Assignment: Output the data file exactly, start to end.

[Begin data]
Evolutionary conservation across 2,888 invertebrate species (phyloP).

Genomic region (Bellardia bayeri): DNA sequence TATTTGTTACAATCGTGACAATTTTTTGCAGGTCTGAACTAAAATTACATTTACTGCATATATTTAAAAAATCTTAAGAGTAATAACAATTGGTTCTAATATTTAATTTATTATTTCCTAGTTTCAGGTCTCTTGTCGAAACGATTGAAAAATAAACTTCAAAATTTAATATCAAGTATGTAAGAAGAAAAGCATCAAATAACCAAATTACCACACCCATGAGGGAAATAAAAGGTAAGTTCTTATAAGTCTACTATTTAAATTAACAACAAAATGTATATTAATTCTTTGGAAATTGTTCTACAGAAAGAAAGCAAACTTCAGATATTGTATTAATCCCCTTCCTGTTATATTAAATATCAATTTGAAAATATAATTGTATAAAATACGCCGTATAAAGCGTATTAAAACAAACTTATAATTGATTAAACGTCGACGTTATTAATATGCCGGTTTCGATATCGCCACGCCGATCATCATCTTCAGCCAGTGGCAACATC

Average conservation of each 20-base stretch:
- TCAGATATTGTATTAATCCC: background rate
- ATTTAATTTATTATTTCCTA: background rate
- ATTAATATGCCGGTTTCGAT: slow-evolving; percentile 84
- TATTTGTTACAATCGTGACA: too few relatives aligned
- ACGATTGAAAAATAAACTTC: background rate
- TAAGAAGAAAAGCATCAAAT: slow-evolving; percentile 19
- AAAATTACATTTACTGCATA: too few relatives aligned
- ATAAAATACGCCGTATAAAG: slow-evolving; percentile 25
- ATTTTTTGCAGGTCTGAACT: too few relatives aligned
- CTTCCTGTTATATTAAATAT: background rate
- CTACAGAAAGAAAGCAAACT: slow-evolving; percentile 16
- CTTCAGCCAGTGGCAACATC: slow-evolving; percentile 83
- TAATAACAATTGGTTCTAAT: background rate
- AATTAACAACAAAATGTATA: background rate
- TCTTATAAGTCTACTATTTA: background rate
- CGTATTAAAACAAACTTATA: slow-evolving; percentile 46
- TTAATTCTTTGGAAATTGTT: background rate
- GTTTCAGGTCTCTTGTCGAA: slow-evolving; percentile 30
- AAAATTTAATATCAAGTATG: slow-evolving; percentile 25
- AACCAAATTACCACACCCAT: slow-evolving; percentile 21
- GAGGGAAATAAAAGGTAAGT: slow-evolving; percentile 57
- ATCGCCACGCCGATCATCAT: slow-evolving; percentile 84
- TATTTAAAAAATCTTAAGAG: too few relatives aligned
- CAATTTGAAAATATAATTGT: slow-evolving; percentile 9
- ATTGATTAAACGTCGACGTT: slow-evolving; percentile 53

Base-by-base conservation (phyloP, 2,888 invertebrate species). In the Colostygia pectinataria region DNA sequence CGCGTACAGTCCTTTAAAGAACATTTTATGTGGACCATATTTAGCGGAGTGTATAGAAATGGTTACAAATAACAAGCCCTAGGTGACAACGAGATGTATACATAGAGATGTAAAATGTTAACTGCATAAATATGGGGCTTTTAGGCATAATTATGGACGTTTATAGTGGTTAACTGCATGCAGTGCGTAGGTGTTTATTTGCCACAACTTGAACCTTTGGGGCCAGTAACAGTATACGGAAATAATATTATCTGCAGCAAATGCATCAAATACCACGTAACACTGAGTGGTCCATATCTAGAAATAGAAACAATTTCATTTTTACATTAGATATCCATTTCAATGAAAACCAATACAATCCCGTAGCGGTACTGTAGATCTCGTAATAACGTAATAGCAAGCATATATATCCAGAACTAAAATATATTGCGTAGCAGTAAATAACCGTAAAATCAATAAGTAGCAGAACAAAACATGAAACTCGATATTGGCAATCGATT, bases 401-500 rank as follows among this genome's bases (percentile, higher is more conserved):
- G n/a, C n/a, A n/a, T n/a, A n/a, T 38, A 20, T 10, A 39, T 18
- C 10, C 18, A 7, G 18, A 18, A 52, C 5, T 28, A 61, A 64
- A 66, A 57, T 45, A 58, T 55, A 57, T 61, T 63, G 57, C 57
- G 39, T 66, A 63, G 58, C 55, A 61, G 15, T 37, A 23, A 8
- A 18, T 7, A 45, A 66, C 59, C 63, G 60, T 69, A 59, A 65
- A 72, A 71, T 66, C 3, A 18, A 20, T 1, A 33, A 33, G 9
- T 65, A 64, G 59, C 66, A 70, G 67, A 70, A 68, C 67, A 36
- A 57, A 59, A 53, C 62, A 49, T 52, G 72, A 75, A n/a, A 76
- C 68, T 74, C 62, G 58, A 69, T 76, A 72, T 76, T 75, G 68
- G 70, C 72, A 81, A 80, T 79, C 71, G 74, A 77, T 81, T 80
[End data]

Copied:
Evolutionary conservation across 2,888 invertebrate species (phyloP).

Genomic region (Bellardia bayeri): DNA sequence TATTTGTTACAATCGTGACAATTTTTTGCAGGTCTGAACTAAAATTACATTTACTGCATATATTTAAAAAATCTTAAGAGTAATAACAATTGGTTCTAATATTTAATTTATTATTTCCTAGTTTCAGGTCTCTTGTCGAAACGATTGAAAAATAAACTTCAAAATTTAATATCAAGTATGTAAGAAGAAAAGCATCAAATAACCAAATTACCACACCCATGAGGGAAATAAAAGGTAAGTTCTTATAAGTCTACTATTTAAATTAACAACAAAATGTATATTAATTCTTTGGAAATTGTTCTACAGAAAGAAAGCAAACTTCAGATATTGTATTAATCCCCTTCCTGTTATATTAAATATCAATTTGAAAATATAATTGTATAAAATACGCCGTATAAAGCGTATTAAAACAAACTTATAATTGATTAAACGTCGACGTTATTAATATGCCGGTTTCGATATCGCCACGCCGATCATCATCTTCAGCCAGTGGCAACATC

Average conservation of each 20-base stretch:
- TCAGATATTGTATTAATCCC: background rate
- ATTTAATTTATTATTTCCTA: background rate
- ATTAATATGCCGGTTTCGAT: slow-evolving; percentile 84
- TATTTGTTACAATCGTGACA: too few relatives aligned
- ACGATTGAAAAATAAACTTC: background rate
- TAAGAAGAAAAGCATCAAAT: slow-evolving; percentile 19
- AAAATTACATTTACTGCATA: too few relatives aligned
- ATAAAATACGCCGTATAAAG: slow-evolving; percentile 25
- ATTTTTTGCAGGTCTGAACT: too few relatives aligned
- CTTCCTGTTATATTAAATAT: background rate
- CTACAGAAAGAAAGCAAACT: slow-evolving; percentile 16
- CTTCAGCCAGTGGCAACATC: slow-evolving; percentile 83
- TAATAACAATTGGTTCTAAT: background rate
- AATTAACAACAAAATGTATA: background rate
- TCTTATAAGTCTACTATTTA: background rate
- CGTATTAAAACAAACTTATA: slow-evolving; percentile 46
- TTAATTCTTTGGAAATTGTT: background rate
- GTTTCAGGTCTCTTGTCGAA: slow-evolving; percentile 30
- AAAATTTAATATCAAGTATG: slow-evolving; percentile 25
- AACCAAATTACCACACCCAT: slow-evolving; percentile 21
- GAGGGAAATAAAAGGTAAGT: slow-evolving; percentile 57
- ATCGCCACGCCGATCATCAT: slow-evolving; percentile 84
- TATTTAAAAAATCTTAAGAG: too few relatives aligned
- CAATTTGAAAATATAATTGT: slow-evolving; percentile 9
- ATTGATTAAACGTCGACGTT: slow-evolving; percentile 53

Base-by-base conservation (phyloP, 2,888 invertebrate species). In the Colostygia pectinataria region DNA sequence CGCGTACAGTCCTTTAAAGAACATTTTATGTGGACCATATTTAGCGGAGTGTATAGAAATGGTTACAAATAACAAGCCCTAGGTGACAACGAGATGTATACATAGAGATGTAAAATGTTAACTGCATAAATATGGGGCTTTTAGGCATAATTATGGACGTTTATAGTGGTTAACTGCATGCAGTGCGTAGGTGTTTATTTGCCACAACTTGAACCTTTGGGGCCAGTAACAGTATACGGAAATAATATTATCTGCAGCAAATGCATCAAATACCACGTAACACTGAGTGGTCCATATCTAGAAATAGAAACAATTTCATTTTTACATTAGATATCCATTTCAATGAAAACCAATACAATCCCGTAGCGGTACTGTAGATCTCGTAATAACGTAATAGCAAGCATATATATCCAGAACTAAAATATATTGCGTAGCAGTAAATAACCGTAAAATCAATAAGTAGCAGAACAAAACATGAAACTCGATATTGGCAATCGATT, bases 401-500 rank as follows among this genome's bases (percentile, higher is more conserved):
- G n/a, C n/a, A n/a, T n/a, A n/a, T 38, A 20, T 10, A 39, T 18
- C 10, C 18, A 7, G 18, A 18, A 52, C 5, T 28, A 61, A 64
- A 66, A 57, T 45, A 58, T 55, A 57, T 61, T 63, G 57, C 57
- G 39, T 66, A 63, G 58, C 55, A 61, G 15, T 37, A 23, A 8
- A 18, T 7, A 45, A 66, C 59, C 63, G 60, T 69, A 59, A 65
- A 72, A 71, T 66, C 3, A 18, A 20, T 1, A 33, A 33, G 9
- T 65, A 64, G 59, C 66, A 70, G 67, A 70, A 68, C 67, A 36
- A 57, A 59, A 53, C 62, A 49, T 52, G 72, A 75, A n/a, A 76
- C 68, T 74, C 62, G 58, A 69, T 76, A 72, T 76, T 75, G 68
- G 70, C 72, A 81, A 80, T 79, C 71, G 74, A 77, T 81, T 80